10 Biggest Challenges Of Being A Nurse Practitioner And Ways To Overcome Them

Written By: Lauren Jacobson MS, RN, WHNP-BC

There are many benefits and positive aspects to working as a nurse practitioner, but like any job, it comes with its challenges. Some of these nurse practitioner challenges can be found in any healthcare job or any emotionally demanding work. Others are more unique to being a nurse practitioner. From physical demands, interpersonal struggles, all the way to emotional health, being a nurse practitioner can be tough. As challenging as it is though, I promise it is even more rewarding. Here we will review the 10 top challenges of being a nurse practitioner and provide you with ways to successfully overcome each one of them.


(Following are the 10 Biggest challenges of being a nurse practitioner and ways to successfully overcome each one of them.)

1. Emotional work

Any type of caregiver position can be emotional work. As a nurse practitioner (NP), it doesn't matter what specialty you are in, you are going to play an important role in people's lives. This work can be intimate, heartbreaking, inspiring, fulfilling, and more. An essential part of being a nurse practitioner is developing a trusting relationship with your patients. Guiding people to better health during some of the most difficult and vulnerable periods of their lives can take its toll. One of the top nurse practitioner challenges is to not carry these emotional situations home with you.

How to overcome:

One of the best ways to separate the emotional aspects of your work from your personal life can be to check in with yourself at the end of a workday. What challenges did you face today? Where is your headspace? How can you go home and not take this with you? If you do have to take it with you, what coping strategies can you use and what’s your support system like? Practicing self-awareness and leveraging emotional support when you need it can be the best way to cope with the emotions that stem from caring for others.


2. Varying hours

Working as a nurse practitioner can have a lot of flexibility when it comes to your schedule, and often this can be a good thing, but not always. Depending on your specialty and the department you work in you may have a 9 to 5 job, or you may work in varying shifts. If you have an NP role where your work hours are changing, long, at night, or otherwise somewhat inconvenient, this can take a toll on your personal life. One of the biggest challenges of being a nurse practitioner is work-life balance, and a changing schedule or working overtime can impede this.

How to overcome:

One way to navigate this challenge is to know yourself and your needs. If you are looking for an NP job and you know you do not cope well with working nights, then you can avoid this situation by talking about shift schedules during your interview. Maximizing your days off can also help cope with an unpredictable schedule. What things do you do to relax? How do you like to spend your free time? Even if your days off are a Tuesday and Wednesday, find ways to treat it like a weekend. Like with any job, support systems are crucial. Having people in your life who understand that your work is important to you and who empower you to take care of yourself can help you cope.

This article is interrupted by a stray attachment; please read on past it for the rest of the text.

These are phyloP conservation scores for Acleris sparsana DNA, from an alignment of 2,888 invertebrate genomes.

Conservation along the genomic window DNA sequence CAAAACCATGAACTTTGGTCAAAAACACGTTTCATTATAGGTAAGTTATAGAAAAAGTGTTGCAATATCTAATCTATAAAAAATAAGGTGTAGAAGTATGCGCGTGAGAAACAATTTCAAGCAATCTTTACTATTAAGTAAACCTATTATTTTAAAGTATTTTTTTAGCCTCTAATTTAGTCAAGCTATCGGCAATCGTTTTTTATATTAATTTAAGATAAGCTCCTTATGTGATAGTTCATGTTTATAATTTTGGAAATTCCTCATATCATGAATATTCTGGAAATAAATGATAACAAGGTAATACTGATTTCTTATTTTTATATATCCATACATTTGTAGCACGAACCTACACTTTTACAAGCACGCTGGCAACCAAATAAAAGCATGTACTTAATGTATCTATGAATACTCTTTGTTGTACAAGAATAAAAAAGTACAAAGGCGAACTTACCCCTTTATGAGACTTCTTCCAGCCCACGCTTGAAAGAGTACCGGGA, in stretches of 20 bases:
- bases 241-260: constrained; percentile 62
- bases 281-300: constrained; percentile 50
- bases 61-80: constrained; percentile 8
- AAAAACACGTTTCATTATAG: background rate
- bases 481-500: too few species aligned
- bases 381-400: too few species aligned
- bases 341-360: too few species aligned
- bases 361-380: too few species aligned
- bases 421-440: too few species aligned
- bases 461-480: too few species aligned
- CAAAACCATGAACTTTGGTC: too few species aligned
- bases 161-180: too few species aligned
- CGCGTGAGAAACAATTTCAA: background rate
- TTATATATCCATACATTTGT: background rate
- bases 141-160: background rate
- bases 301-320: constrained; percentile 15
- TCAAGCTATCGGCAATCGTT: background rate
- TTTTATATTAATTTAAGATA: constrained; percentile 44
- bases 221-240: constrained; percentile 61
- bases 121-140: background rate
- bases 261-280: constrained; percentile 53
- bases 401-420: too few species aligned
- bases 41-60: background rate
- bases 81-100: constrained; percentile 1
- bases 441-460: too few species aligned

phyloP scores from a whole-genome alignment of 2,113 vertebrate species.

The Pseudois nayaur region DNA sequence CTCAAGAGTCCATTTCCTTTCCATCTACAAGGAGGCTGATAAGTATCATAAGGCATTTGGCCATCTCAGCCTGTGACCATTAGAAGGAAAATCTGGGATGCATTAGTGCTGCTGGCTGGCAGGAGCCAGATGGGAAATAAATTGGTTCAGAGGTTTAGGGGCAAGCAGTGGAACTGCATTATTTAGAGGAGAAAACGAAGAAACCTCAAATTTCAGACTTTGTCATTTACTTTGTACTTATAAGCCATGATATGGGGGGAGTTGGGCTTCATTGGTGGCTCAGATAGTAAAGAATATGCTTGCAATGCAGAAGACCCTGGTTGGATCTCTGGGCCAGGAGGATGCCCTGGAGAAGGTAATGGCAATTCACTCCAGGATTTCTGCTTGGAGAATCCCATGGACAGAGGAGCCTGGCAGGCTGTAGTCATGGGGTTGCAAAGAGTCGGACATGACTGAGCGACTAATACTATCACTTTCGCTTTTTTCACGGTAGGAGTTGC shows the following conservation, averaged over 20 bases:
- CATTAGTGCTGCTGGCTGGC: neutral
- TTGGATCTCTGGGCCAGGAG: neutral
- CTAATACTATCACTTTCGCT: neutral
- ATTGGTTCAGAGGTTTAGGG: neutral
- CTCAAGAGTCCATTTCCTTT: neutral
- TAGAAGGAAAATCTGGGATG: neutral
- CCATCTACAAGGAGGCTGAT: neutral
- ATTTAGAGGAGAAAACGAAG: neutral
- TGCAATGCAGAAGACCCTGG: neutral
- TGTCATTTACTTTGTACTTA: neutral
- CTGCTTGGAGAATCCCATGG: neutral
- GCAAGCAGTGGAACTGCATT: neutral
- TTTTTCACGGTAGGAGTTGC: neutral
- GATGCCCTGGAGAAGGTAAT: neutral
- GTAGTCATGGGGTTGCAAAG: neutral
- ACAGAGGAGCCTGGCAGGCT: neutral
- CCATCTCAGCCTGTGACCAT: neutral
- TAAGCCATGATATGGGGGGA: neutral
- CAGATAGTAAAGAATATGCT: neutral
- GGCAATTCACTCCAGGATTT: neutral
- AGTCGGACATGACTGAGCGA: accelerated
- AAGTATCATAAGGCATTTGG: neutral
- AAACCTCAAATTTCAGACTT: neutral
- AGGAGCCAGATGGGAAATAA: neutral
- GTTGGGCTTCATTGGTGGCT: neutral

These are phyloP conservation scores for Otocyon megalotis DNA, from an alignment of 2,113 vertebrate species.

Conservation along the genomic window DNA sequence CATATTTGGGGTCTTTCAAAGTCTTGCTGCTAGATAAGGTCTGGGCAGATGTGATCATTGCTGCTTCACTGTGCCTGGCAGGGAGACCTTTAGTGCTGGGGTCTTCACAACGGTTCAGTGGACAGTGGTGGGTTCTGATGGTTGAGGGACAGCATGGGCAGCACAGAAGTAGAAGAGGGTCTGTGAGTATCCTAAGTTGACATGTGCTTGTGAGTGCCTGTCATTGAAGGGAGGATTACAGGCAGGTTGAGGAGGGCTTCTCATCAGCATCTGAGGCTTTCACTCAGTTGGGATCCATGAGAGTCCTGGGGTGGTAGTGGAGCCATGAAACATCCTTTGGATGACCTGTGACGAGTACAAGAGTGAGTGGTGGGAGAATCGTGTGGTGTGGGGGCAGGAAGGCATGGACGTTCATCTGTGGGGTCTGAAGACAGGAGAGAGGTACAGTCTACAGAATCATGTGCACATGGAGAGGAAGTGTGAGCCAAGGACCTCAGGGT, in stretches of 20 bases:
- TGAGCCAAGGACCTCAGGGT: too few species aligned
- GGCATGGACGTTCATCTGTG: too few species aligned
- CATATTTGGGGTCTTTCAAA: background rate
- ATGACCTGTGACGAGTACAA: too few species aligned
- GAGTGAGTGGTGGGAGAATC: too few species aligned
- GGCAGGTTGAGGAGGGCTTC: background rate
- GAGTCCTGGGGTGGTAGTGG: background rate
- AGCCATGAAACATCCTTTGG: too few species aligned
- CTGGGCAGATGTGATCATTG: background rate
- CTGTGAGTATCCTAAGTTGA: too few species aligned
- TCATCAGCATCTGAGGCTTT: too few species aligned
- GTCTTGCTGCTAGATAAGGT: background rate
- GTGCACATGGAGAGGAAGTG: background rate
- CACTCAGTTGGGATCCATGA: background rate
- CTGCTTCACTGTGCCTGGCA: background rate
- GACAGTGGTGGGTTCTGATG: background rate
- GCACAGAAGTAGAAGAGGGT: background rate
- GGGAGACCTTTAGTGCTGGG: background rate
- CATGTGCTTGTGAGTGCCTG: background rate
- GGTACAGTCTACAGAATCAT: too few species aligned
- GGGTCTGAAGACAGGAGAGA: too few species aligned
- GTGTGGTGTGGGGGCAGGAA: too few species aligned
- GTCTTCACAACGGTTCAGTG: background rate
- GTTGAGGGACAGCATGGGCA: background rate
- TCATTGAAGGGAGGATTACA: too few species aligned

3. Working with people

Working in health care is often like customer service. Not only do you have your very human coworkers to work with, but your customers are patients who come to you with very important and personal concerns. When people are worried about their health, or untrusting of the healthcare system for whatever reason, it can present additional challenges. Whole families are often involved in patient care and this brings additional perspectives and personalities that you may need to work with. Patients may be angry, fearful, anxious, sad, demanding, or seem like they don’t care, and more. Working closely with people can be great, but it can also be one of the major challenges of being a nurse practitioner. Sometimes, you may know what a person needs from a clinical standpoint, but this may not seem to satisfy them.

How to overcome:

When you feel like you are having a hard time working with certain people, it can help to be direct and ask them what they are hoping to gain by seeking care with you. This can not only help you identify the root cause of their issue and provide them with the holistic service they are looking for, but it also earns you trust points. Building a trusting relationship with patients can take time, but it is essential to providing patient-centered care.